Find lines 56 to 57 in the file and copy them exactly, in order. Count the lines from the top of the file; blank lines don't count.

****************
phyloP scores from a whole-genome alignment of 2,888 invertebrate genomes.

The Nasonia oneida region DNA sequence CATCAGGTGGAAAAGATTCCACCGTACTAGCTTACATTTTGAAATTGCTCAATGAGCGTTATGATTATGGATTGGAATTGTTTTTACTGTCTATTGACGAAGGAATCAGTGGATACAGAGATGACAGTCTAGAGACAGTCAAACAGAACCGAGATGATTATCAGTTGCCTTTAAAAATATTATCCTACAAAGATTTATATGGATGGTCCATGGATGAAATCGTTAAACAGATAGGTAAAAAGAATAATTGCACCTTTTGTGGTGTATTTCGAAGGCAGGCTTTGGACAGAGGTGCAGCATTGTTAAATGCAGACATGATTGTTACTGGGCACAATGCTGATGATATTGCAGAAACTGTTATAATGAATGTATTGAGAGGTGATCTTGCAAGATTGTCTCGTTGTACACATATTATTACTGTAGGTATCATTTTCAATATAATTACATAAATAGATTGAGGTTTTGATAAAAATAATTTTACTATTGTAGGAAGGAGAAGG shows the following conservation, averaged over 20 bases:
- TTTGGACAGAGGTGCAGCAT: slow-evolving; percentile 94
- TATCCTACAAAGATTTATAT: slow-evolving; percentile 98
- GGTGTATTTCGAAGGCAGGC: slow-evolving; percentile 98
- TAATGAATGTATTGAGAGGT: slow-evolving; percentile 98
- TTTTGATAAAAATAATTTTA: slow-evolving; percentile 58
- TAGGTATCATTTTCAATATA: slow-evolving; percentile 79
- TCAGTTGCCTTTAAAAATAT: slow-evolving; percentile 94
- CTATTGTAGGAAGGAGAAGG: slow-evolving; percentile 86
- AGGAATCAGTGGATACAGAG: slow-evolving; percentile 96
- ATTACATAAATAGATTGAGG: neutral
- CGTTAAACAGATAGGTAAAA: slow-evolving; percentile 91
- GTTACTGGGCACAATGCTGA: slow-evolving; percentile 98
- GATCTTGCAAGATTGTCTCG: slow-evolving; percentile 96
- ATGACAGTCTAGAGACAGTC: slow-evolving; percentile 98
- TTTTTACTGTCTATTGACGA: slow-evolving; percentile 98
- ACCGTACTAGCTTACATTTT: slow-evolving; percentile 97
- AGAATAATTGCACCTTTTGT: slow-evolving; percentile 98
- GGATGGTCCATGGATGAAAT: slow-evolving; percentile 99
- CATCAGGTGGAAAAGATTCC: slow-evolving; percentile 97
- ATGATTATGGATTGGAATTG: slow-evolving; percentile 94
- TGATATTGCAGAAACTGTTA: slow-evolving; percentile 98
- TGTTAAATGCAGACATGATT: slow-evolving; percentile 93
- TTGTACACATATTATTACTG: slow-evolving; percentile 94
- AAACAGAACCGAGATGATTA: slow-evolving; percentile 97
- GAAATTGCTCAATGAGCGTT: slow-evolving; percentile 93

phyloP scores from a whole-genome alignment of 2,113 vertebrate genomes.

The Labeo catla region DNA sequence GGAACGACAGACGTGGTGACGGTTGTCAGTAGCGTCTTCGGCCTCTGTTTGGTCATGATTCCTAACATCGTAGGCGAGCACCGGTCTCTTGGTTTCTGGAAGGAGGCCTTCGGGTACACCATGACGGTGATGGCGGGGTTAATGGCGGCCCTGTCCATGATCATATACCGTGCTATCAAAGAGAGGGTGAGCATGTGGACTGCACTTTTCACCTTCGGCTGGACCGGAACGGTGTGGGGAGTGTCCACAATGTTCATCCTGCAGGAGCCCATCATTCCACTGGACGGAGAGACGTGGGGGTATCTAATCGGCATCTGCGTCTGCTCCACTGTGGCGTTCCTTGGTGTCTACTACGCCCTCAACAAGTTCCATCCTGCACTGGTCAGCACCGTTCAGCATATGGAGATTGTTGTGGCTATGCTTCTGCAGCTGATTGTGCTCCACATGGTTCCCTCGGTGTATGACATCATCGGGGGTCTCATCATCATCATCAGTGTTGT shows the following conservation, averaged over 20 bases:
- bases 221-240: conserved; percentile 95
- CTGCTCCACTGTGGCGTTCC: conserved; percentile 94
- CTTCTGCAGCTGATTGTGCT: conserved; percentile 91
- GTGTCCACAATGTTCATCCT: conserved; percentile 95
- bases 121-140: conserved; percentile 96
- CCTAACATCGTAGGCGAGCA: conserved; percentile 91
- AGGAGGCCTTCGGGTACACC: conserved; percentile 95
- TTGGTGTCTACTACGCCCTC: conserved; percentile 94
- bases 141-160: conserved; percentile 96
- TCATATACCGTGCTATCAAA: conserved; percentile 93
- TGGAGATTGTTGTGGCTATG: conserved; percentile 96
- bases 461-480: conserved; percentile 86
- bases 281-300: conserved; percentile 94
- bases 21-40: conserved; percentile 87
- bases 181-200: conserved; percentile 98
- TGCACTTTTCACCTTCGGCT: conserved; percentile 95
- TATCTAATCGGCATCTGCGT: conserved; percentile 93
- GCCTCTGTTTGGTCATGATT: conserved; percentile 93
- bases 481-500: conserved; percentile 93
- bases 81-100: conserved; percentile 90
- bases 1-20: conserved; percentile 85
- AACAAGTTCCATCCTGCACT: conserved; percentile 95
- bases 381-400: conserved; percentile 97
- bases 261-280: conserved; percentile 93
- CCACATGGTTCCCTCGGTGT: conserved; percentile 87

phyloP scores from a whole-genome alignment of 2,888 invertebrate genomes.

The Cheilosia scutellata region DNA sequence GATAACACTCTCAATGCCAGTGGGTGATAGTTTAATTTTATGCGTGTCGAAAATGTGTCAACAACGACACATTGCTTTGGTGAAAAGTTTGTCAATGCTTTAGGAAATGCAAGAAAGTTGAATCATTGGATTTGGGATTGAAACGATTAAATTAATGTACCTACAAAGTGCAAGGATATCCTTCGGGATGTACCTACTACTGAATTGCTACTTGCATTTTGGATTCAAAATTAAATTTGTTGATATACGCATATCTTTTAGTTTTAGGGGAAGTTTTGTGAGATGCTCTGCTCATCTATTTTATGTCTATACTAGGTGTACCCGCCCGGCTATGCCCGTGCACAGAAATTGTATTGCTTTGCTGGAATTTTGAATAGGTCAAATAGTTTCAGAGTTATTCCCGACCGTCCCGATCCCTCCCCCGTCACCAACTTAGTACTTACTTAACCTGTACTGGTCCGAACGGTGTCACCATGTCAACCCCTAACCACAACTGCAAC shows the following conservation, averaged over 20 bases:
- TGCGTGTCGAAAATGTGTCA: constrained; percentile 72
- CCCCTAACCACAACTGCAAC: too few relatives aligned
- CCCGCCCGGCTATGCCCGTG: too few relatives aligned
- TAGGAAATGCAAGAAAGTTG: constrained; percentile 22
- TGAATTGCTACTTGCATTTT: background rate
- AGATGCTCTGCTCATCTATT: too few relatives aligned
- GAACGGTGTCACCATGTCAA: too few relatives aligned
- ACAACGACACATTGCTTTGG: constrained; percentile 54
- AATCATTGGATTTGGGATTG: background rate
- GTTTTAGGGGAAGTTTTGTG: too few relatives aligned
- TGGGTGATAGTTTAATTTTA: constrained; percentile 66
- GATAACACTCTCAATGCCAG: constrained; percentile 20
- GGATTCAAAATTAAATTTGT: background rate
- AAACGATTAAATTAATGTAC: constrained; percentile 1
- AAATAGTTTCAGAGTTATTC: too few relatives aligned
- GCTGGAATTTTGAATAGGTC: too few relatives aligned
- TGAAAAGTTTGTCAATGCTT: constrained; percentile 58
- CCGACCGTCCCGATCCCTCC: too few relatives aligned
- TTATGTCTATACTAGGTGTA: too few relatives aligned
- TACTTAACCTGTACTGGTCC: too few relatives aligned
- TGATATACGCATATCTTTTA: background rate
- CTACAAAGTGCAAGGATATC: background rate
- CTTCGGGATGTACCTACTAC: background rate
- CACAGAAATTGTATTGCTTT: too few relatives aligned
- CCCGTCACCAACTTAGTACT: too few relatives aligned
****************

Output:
The Cheilosia scutellata region DNA sequence GATAACACTCTCAATGCCAGTGGGTGATAGTTTAATTTTATGCGTGTCGAAAATGTGTCAACAACGACACATTGCTTTGGTGAAAAGTTTGTCAATGCTTTAGGAAATGCAAGAAAGTTGAATCATTGGATTTGGGATTGAAACGATTAAATTAATGTACCTACAAAGTGCAAGGATATCCTTCGGGATGTACCTACTACTGAATTGCTACTTGCATTTTGGATTCAAAATTAAATTTGTTGATATACGCATATCTTTTAGTTTTAGGGGAAGTTTTGTGAGATGCTCTGCTCATCTATTTTATGTCTATACTAGGTGTACCCGCCCGGCTATGCCCGTGCACAGAAATTGTATTGCTTTGCTGGAATTTTGAATAGGTCAAATAGTTTCAGAGTTATTCCCGACCGTCCCGATCCCTCCCCCGTCACCAACTTAGTACTTACTTAACCTGTACTGGTCCGAACGGTGTCACCATGTCAACCCCTAACCACAACTGCAAC shows the following conservation, averaged over 20 bases:
- TGCGTGTCGAAAATGTGTCA: constrained; percentile 72